Immediately north of the stables there is a canal, which is shown on the 1753 map and the undated C18 map with a single line of trees planted on each side. A tree-lined walk, called the Daffodil Walk, with specimens of broadleaved trees at various stages of maturity, runs along the north side of the canal and the remains of cast-iron fencing divides the west side from parkland.


There is parkland on all sides of the house which consists of grassland with scattered mature trees and clumps, and a band of perimeter planting extending along the west edge of the park, much as shown on the 1850 OS map. It is possible that the land was imparked by Dr William Chambers Darling who died in 1832 and was responsible for remodelling the house during the 1820s. A map of 1707 shows the area around the house divided into fields, and a similar pattern of fields is shown on the 1753 map. The undated C18 map shows the area to the west of the pleasure grounds planted with rectangular and circular clumps of trees.

A study of the tree cover was undertaken in 1995 by the Sheffield Centre for Ecology and Environmental Management (SCEEM) which identified planting of three broadly separate phases with a scattering of trees probably of pre-early C19 date, some of which are on the lines of former field boundaries. A larger number of trees, including the vestiges of a planting pattern shown on the 1850 and 1914 OS map, appear to be of pre-1900 date, and others were planted during the C20.

On the west side of the park, immediately south of the principal entrance, there are two pairs of late C18 estate cottages (listed grade II) which are concealed from view from within the park by planting, as shown on the 1850 OS map.

Kitchen Garden

A kitchen garden is situated c 150m south of the house and it is reached via a winding path leading through the gardens and from the drive from Hereward's Road. It is of irregular sub-rectangular shape and it is walled in red brick though some of the walls are in a ruinous condition (1997). A gardener's house lies on the east side and in the centre there is a range of ruinous glasshouses on the north side of a brick wall. The remains of beds lined by box hedging are discernible and there are some ornamental trees including a Gingko Biloba.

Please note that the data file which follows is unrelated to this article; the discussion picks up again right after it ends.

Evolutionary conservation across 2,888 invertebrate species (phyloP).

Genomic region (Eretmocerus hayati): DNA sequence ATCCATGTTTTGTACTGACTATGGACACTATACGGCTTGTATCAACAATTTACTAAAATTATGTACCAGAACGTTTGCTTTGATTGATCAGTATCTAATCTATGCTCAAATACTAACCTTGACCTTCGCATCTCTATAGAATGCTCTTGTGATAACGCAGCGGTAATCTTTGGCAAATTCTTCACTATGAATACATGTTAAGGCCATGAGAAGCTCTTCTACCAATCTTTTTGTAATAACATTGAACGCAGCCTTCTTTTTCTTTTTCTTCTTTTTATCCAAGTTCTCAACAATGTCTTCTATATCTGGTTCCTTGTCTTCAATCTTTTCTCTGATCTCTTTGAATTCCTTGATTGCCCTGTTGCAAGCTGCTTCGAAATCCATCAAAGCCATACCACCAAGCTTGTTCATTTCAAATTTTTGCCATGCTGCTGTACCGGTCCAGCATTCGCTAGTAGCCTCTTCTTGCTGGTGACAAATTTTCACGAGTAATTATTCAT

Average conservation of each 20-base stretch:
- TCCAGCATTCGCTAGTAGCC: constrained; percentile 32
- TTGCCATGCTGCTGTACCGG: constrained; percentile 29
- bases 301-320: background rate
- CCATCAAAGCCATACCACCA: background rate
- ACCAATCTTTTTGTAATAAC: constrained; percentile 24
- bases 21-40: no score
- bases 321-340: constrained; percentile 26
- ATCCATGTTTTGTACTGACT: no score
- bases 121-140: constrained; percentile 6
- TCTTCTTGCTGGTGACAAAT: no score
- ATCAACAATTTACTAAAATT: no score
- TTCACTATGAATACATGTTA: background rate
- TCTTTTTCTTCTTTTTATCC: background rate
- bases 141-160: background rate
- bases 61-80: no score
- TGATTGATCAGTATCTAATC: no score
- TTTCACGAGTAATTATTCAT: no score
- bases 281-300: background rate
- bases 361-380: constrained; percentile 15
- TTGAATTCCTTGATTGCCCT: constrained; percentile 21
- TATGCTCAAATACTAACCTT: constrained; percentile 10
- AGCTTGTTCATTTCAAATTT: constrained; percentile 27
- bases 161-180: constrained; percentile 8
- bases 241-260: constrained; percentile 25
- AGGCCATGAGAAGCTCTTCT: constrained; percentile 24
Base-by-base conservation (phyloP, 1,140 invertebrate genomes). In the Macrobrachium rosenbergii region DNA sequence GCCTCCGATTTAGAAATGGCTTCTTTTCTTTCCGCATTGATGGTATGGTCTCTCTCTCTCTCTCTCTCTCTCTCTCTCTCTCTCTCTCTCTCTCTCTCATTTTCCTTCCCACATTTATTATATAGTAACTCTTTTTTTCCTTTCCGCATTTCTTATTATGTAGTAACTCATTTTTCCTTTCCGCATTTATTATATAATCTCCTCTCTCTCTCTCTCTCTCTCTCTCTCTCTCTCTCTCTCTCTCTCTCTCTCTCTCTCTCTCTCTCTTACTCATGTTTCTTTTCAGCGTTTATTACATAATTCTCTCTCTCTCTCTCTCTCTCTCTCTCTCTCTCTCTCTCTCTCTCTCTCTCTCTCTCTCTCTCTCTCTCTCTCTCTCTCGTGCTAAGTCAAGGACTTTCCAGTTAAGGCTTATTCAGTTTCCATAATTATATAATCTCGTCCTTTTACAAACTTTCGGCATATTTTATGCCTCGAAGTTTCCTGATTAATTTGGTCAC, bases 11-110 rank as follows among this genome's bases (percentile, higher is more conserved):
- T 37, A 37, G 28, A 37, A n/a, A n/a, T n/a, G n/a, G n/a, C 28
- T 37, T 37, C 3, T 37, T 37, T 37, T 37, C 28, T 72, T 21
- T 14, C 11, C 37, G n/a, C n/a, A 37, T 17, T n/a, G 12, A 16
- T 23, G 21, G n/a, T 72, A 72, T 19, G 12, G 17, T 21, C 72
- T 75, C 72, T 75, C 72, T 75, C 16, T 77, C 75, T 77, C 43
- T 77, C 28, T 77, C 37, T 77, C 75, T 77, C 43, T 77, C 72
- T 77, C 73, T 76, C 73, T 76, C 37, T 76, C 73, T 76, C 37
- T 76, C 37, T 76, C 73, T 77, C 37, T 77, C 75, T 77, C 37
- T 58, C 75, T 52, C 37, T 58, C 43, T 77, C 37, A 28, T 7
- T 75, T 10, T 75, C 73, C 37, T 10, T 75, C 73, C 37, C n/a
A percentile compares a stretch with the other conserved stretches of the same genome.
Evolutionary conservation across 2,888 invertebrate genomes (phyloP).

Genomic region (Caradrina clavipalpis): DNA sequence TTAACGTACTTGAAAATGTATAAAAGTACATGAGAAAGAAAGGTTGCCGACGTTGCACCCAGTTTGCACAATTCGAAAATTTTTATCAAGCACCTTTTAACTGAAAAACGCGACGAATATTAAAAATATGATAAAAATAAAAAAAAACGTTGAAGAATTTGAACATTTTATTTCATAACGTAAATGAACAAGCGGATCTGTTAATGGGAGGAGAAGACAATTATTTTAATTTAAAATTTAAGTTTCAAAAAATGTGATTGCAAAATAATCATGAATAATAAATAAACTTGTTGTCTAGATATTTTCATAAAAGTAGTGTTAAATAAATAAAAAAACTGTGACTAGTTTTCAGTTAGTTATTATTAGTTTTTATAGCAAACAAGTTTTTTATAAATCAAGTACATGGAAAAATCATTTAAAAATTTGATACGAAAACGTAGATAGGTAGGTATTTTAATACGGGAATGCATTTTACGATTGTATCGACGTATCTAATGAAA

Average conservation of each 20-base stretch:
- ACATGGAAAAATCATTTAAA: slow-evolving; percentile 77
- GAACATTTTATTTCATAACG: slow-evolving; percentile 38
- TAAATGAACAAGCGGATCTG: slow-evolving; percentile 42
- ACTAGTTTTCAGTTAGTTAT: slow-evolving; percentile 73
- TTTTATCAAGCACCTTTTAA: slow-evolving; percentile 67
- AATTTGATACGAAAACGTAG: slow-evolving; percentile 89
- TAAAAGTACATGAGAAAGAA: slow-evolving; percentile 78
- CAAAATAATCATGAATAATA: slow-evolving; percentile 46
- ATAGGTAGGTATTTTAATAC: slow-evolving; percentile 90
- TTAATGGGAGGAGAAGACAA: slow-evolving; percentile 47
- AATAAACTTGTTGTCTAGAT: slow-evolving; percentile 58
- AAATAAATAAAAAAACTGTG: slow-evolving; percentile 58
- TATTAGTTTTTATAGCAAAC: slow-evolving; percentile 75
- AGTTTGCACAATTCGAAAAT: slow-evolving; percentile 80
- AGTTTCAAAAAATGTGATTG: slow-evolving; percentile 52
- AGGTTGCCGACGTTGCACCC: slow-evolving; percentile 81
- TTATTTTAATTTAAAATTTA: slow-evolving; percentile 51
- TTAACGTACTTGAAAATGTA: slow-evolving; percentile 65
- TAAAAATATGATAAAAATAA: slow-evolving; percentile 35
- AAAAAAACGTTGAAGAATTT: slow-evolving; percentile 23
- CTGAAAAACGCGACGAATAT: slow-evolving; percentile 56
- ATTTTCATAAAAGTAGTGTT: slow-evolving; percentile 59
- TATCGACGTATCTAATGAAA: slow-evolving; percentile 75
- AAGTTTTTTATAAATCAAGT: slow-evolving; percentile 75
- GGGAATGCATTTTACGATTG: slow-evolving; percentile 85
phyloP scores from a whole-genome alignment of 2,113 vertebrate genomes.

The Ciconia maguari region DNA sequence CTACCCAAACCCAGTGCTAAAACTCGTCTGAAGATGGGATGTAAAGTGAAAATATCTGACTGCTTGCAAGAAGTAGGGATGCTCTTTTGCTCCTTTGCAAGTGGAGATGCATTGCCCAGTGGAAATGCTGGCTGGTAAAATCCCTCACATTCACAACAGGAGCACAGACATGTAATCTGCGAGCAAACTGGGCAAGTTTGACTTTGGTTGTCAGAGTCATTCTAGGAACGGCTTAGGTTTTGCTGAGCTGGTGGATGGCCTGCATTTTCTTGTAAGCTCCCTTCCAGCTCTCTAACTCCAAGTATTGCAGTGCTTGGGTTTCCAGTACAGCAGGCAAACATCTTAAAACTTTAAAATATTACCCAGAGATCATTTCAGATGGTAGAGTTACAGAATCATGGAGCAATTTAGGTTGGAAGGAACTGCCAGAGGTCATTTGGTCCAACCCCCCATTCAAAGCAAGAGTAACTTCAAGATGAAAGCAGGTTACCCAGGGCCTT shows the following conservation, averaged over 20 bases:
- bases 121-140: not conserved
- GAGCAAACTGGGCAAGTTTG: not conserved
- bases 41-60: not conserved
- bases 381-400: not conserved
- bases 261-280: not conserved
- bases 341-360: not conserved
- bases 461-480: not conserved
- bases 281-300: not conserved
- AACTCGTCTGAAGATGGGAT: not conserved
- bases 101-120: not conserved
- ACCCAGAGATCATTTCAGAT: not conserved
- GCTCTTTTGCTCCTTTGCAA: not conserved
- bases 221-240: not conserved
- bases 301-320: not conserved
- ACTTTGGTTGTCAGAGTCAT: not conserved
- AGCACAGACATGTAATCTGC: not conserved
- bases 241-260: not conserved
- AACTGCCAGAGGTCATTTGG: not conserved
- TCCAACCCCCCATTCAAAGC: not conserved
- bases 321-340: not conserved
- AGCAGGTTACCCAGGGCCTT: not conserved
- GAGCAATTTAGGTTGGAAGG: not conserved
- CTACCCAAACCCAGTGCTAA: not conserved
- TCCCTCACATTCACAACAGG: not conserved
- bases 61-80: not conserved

The garden is shown in this position on a plan of 1809 (SCEEM 1995) and it is on the site of an enclosure and a building marked on the 1753 map. The undated C18 map shows the same area in more detail with a rectangular pond and a building on the east side.


Oakes Park, (Sheffield Centre for Ecology and Environmental Management (SCEEM) 1995)

Maps (all reproduced in SCEEM 1995)

R Willson, A Mappe of The Oaks in the Parish of Norton, 1707

William [illegible], A Plan of Norton Oakes in the County of Derby The seat of R. Bagshawe Esq., (no date, 18th century)

F Richardson, Survey of Norton Oaks the seat of Willm Bagshawe in the County of Darby, 1753

OS Maps

OS 6" to 1 mile: 1st edition surveyed 1850; 2nd edition published 1893

OS 25" to 1 mile: 2nd edition 1914

Archival items

The Oakes Deeds are held in Sheffield City Archive Department, ref OD.

Description written: June 1998

Edited: November 1999

Visitor Access, Directions & Contacts

The following is from the Register of Parks and Gardens of Special Historic Interest. For the most up-to-date Register entry, please visit the The National Heritage List for England (NHLE):


Oakes Park was owned by the Morewood family in the 17th century. In 1681 John Morewood married Elizabeth Gill and sold The Oakes to her brother Henry, who built a house there in the late 17th century. The estate passed to the Bagshawe family through marriage in 1699 and was inherited by a distant cousin, Dr William Chambers Darling, in 1801. He adopted the Bagshawe name and was knighted in 1806. The house and park remained in the ownership of the Bagshawes until the mid-1980s when they were sold. The house is currently (1997) empty and the parkland is disused.


  • 18th Century (1701 to 1800)
  • Late 18th Century (1775 to 1799)
Associated People
Features & Designations


  • The National Heritage List for England: Register of Parks and Gardens

  • Reference: GD2164
  • Grade: II


  • House (featured building)
  • Description: The late-17th-century house was standing empty by 1997.
  • Earliest Date:
  • Latest Date:
  • Boundary Wall
  • Description: The boundary is marked by a wall, which is ruinous in places, along the north and west sides.
  • Gardens
  • g
  • Parkland
Key Information





Principal Building

Domestic / Residential


18th Century (1701 to 1800)





Open to the public


Electoral Ward

Graves Park